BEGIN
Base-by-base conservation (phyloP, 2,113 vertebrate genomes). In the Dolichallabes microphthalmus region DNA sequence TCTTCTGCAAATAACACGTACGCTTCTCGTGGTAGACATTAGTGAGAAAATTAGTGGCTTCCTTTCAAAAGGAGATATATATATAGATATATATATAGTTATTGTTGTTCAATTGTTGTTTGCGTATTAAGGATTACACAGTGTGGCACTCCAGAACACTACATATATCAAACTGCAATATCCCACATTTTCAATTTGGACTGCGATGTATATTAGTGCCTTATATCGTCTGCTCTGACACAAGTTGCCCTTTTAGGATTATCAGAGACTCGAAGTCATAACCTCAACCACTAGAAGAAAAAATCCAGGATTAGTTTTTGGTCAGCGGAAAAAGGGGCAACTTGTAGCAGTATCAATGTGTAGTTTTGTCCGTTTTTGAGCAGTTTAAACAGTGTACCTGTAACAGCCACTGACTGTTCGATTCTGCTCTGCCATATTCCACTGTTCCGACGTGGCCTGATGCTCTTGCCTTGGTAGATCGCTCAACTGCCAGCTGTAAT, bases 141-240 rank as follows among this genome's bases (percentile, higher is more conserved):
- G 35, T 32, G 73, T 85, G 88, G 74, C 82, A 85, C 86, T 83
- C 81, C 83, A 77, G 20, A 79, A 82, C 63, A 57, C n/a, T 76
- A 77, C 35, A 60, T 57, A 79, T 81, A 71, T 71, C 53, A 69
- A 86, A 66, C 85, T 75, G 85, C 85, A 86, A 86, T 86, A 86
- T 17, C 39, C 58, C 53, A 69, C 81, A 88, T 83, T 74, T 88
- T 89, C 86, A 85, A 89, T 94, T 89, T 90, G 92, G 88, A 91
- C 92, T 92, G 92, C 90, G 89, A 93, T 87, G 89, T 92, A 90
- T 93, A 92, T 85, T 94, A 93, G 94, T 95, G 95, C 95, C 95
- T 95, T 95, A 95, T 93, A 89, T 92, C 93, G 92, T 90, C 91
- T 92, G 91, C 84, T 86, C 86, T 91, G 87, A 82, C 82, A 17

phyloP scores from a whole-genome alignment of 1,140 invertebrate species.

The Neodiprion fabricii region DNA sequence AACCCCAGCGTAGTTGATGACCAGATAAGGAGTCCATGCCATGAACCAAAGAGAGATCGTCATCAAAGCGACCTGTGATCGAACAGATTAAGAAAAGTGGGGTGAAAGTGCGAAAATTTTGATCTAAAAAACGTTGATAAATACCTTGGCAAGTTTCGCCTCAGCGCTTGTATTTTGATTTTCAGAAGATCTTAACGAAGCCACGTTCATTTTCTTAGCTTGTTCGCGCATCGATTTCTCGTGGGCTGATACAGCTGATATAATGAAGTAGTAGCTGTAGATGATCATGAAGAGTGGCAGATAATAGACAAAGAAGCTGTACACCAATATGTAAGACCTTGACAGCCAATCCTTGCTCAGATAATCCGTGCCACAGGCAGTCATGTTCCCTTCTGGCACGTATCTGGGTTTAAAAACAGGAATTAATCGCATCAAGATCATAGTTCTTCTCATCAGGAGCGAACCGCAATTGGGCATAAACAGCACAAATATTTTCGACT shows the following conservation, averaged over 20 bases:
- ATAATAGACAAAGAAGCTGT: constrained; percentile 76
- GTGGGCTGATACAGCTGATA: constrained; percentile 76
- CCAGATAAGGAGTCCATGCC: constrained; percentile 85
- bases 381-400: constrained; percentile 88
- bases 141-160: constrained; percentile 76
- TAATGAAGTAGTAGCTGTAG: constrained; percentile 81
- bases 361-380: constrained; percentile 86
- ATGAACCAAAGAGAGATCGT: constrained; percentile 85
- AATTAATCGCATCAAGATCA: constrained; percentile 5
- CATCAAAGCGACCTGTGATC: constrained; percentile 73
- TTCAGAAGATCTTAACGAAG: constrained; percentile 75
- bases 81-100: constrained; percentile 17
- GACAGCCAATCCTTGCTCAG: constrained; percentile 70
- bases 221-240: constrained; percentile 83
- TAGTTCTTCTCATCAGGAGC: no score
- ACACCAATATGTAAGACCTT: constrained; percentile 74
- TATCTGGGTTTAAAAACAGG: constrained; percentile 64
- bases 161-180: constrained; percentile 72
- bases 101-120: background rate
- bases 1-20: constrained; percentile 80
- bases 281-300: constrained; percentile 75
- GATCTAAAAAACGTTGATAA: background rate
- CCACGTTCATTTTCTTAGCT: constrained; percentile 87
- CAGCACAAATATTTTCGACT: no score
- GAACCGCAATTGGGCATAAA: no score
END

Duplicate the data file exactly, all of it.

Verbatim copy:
Base-by-base conservation (phyloP, 2,113 vertebrate genomes). In the Dolichallabes microphthalmus region DNA sequence TCTTCTGCAAATAACACGTACGCTTCTCGTGGTAGACATTAGTGAGAAAATTAGTGGCTTCCTTTCAAAAGGAGATATATATATAGATATATATATAGTTATTGTTGTTCAATTGTTGTTTGCGTATTAAGGATTACACAGTGTGGCACTCCAGAACACTACATATATCAAACTGCAATATCCCACATTTTCAATTTGGACTGCGATGTATATTAGTGCCTTATATCGTCTGCTCTGACACAAGTTGCCCTTTTAGGATTATCAGAGACTCGAAGTCATAACCTCAACCACTAGAAGAAAAAATCCAGGATTAGTTTTTGGTCAGCGGAAAAAGGGGCAACTTGTAGCAGTATCAATGTGTAGTTTTGTCCGTTTTTGAGCAGTTTAAACAGTGTACCTGTAACAGCCACTGACTGTTCGATTCTGCTCTGCCATATTCCACTGTTCCGACGTGGCCTGATGCTCTTGCCTTGGTAGATCGCTCAACTGCCAGCTGTAAT, bases 141-240 rank as follows among this genome's bases (percentile, higher is more conserved):
- G 35, T 32, G 73, T 85, G 88, G 74, C 82, A 85, C 86, T 83
- C 81, C 83, A 77, G 20, A 79, A 82, C 63, A 57, C n/a, T 76
- A 77, C 35, A 60, T 57, A 79, T 81, A 71, T 71, C 53, A 69
- A 86, A 66, C 85, T 75, G 85, C 85, A 86, A 86, T 86, A 86
- T 17, C 39, C 58, C 53, A 69, C 81, A 88, T 83, T 74, T 88
- T 89, C 86, A 85, A 89, T 94, T 89, T 90, G 92, G 88, A 91
- C 92, T 92, G 92, C 90, G 89, A 93, T 87, G 89, T 92, A 90
- T 93, A 92, T 85, T 94, A 93, G 94, T 95, G 95, C 95, C 95
- T 95, T 95, A 95, T 93, A 89, T 92, C 93, G 92, T 90, C 91
- T 92, G 91, C 84, T 86, C 86, T 91, G 87, A 82, C 82, A 17

phyloP scores from a whole-genome alignment of 1,140 invertebrate species.

The Neodiprion fabricii region DNA sequence AACCCCAGCGTAGTTGATGACCAGATAAGGAGTCCATGCCATGAACCAAAGAGAGATCGTCATCAAAGCGACCTGTGATCGAACAGATTAAGAAAAGTGGGGTGAAAGTGCGAAAATTTTGATCTAAAAAACGTTGATAAATACCTTGGCAAGTTTCGCCTCAGCGCTTGTATTTTGATTTTCAGAAGATCTTAACGAAGCCACGTTCATTTTCTTAGCTTGTTCGCGCATCGATTTCTCGTGGGCTGATACAGCTGATATAATGAAGTAGTAGCTGTAGATGATCATGAAGAGTGGCAGATAATAGACAAAGAAGCTGTACACCAATATGTAAGACCTTGACAGCCAATCCTTGCTCAGATAATCCGTGCCACAGGCAGTCATGTTCCCTTCTGGCACGTATCTGGGTTTAAAAACAGGAATTAATCGCATCAAGATCATAGTTCTTCTCATCAGGAGCGAACCGCAATTGGGCATAAACAGCACAAATATTTTCGACT shows the following conservation, averaged over 20 bases:
- ATAATAGACAAAGAAGCTGT: constrained; percentile 76
- GTGGGCTGATACAGCTGATA: constrained; percentile 76
- CCAGATAAGGAGTCCATGCC: constrained; percentile 85
- bases 381-400: constrained; percentile 88
- bases 141-160: constrained; percentile 76
- TAATGAAGTAGTAGCTGTAG: constrained; percentile 81
- bases 361-380: constrained; percentile 86
- ATGAACCAAAGAGAGATCGT: constrained; percentile 85
- AATTAATCGCATCAAGATCA: constrained; percentile 5
- CATCAAAGCGACCTGTGATC: constrained; percentile 73
- TTCAGAAGATCTTAACGAAG: constrained; percentile 75
- bases 81-100: constrained; percentile 17
- GACAGCCAATCCTTGCTCAG: constrained; percentile 70
- bases 221-240: constrained; percentile 83
- TAGTTCTTCTCATCAGGAGC: no score
- ACACCAATATGTAAGACCTT: constrained; percentile 74
- TATCTGGGTTTAAAAACAGG: constrained; percentile 64
- bases 161-180: constrained; percentile 72
- bases 101-120: background rate
- bases 1-20: constrained; percentile 80
- bases 281-300: constrained; percentile 75
- GATCTAAAAAACGTTGATAA: background rate
- CCACGTTCATTTTCTTAGCT: constrained; percentile 87
- CAGCACAAATATTTTCGACT: no score
- GAACCGCAATTGGGCATAAA: no score